Western Living Magazine
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Introducing Western Living’s 2023 Designers of the Year Award Winners
Vancouver stylist Kat MacInnes focused on delicate details and a rosy blush to turn her home from boxy to beautiful.
Finding a four-bedroom condo in downtown Vancouver is becoming a bit like discovering a unicorn—so when designer Kat MacInnes and her husband came across a 2,146-square-foot home in the heart of Yaletown, they could hardly believe it. “A four-bedroom downtown is kind of unheard of,” says MacInnes, “so we jumped on it even though it wasn’t my favourite design.” The four-level townhouse had been renovated just a couple of years earlier and had plenty of room for their three young children (and, later, two cocker spaniels). But while the size and location of the space was a dream, the decor was far from extraordinary.
“It felt very cold and dark to me,” says MacInnes. “I remember saying to my husband, ‘I wonder how long it’s going to be before this feels like home.’”
After moving the family from Winnipeg into their new West Coast digs, MacInnes decided it was time to work some magic of her own. The previous owners’ renovation had left the home a plain white box—think concrete, high-gloss cabinets and stark white walls. A homemaker and designer by passion, MacInnes (known as @her.styling on Instagram) knew those walls were due for a makeover: “I’d be looking at a wall for too long and think, ‘Okay, that needs something.’” When three kids plus two dogs equated to zero chance of another renovation, she chose instead to do some extreme redecorating.
MacInnes started by covering the chilly white walls with a light grey paint, softening the space while keeping it bright. She made the marble fireplace the focal point of the sunken living room, placing white bookshelves filled with books and flowers on one side and her favourite calming print (Tulum, by Max Wanger) on the other.
After dismissing a few potential colour palettes for the kitchen (blue was too cold; red would look too military with the white counters and grey cabinets), MacInnes found an unlikely winner: pink. A couple of bright fuchsia rugs transformed the space, and she soon dismissed her initial worries about practicality: “With the kids, I was thinking, ‘They’re going to throw spaghetti on it; I shouldn’t get a rug,’” she recalls. “But when I put that pink rug in there, it changed everything.”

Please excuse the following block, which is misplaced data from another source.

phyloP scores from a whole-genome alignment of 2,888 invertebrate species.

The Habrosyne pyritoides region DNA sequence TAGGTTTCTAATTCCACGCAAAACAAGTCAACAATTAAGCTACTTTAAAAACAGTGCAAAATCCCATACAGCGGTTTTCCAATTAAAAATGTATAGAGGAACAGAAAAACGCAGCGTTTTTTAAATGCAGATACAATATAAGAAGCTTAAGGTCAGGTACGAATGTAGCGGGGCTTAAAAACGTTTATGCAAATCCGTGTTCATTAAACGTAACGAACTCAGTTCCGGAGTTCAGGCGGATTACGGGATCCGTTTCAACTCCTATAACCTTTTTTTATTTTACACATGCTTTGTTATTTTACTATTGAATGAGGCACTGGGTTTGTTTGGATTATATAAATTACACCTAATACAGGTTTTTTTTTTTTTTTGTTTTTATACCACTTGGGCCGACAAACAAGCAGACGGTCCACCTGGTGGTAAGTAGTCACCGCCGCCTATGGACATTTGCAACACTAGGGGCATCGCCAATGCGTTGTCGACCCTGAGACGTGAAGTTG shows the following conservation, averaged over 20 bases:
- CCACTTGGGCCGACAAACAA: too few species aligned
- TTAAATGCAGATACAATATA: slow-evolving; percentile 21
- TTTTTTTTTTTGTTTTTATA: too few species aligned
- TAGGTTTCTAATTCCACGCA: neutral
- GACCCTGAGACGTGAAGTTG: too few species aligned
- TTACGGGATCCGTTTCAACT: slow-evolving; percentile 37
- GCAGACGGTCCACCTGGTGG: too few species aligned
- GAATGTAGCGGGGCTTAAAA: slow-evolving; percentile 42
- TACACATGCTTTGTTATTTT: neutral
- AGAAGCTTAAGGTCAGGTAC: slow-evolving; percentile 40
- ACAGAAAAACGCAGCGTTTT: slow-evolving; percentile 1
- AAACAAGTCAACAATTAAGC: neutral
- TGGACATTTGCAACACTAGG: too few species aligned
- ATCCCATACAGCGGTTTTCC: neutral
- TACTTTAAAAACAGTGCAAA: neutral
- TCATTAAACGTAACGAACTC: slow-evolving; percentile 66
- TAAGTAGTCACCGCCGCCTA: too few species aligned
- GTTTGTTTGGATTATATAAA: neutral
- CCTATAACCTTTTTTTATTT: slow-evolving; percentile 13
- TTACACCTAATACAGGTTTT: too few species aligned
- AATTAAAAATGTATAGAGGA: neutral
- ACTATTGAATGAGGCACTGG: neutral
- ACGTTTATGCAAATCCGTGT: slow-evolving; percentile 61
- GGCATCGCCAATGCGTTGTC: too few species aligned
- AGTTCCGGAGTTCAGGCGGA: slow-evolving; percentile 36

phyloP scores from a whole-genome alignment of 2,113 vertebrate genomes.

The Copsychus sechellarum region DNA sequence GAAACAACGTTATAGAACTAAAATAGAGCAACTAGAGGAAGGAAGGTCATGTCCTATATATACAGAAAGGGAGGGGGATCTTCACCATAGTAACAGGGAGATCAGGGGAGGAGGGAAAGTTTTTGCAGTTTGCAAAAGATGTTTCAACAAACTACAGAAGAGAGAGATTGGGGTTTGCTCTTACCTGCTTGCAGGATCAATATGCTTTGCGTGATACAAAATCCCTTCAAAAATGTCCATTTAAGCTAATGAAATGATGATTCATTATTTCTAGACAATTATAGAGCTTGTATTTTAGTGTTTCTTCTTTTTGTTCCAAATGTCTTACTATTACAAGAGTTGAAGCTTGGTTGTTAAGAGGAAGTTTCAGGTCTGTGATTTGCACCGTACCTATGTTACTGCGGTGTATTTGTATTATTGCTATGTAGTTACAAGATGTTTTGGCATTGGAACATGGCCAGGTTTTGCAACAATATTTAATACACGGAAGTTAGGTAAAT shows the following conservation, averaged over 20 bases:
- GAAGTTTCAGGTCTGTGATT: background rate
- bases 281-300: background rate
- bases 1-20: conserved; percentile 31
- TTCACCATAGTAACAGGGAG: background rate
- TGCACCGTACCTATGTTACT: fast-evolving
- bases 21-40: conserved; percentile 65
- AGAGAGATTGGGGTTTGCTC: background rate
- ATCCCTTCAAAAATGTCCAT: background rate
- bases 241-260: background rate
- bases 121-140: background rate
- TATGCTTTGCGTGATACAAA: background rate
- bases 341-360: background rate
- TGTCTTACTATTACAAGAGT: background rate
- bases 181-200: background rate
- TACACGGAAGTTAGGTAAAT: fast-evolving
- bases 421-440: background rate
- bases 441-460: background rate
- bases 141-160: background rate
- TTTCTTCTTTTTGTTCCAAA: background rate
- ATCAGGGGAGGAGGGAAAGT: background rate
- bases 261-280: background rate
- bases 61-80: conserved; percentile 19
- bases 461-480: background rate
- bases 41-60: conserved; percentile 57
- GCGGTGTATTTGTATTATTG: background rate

The designer gave life to a boring stairwell in the same way, hanging a quirky gallery wall full of photos and prints denoting happiness and comfort—many with pink accents. She warmed up the master bedroom with gold curtains and gold-accented nightstands, hanging another beachy Max Wanger favourite above the gold West Elm bed. White geometric lamps give the soft space structure, while a peacock chair and faux fur throw add texture and break up clean lines.
For MacInnes, keeping her six-year-old daughter’s room bright and full of energy was a must. “She loves unicorns and rainbows,” MacInnes says, “and I wanted to make it a really cheerful, happy room.” She kept the decor playful with a gold polka-dot feature wall and a display of her daughter’s favourite books next to the bed.
If MacInnes had designed this townhome to sell, it wouldn’t be quite as bold. “I would have done it a little more neutral,” she says, noting that the pink rugs and gold accents were choices made with her family in mind. This downtown domicile’s unique colour palette and eclectic artwork spread warmth from the inside out. And not unlike the aforementioned unicorn, this home is not afraid to stand apart from the crowd. “I wanted it to have character,” says MacInnes. “I wanted it to be different.”
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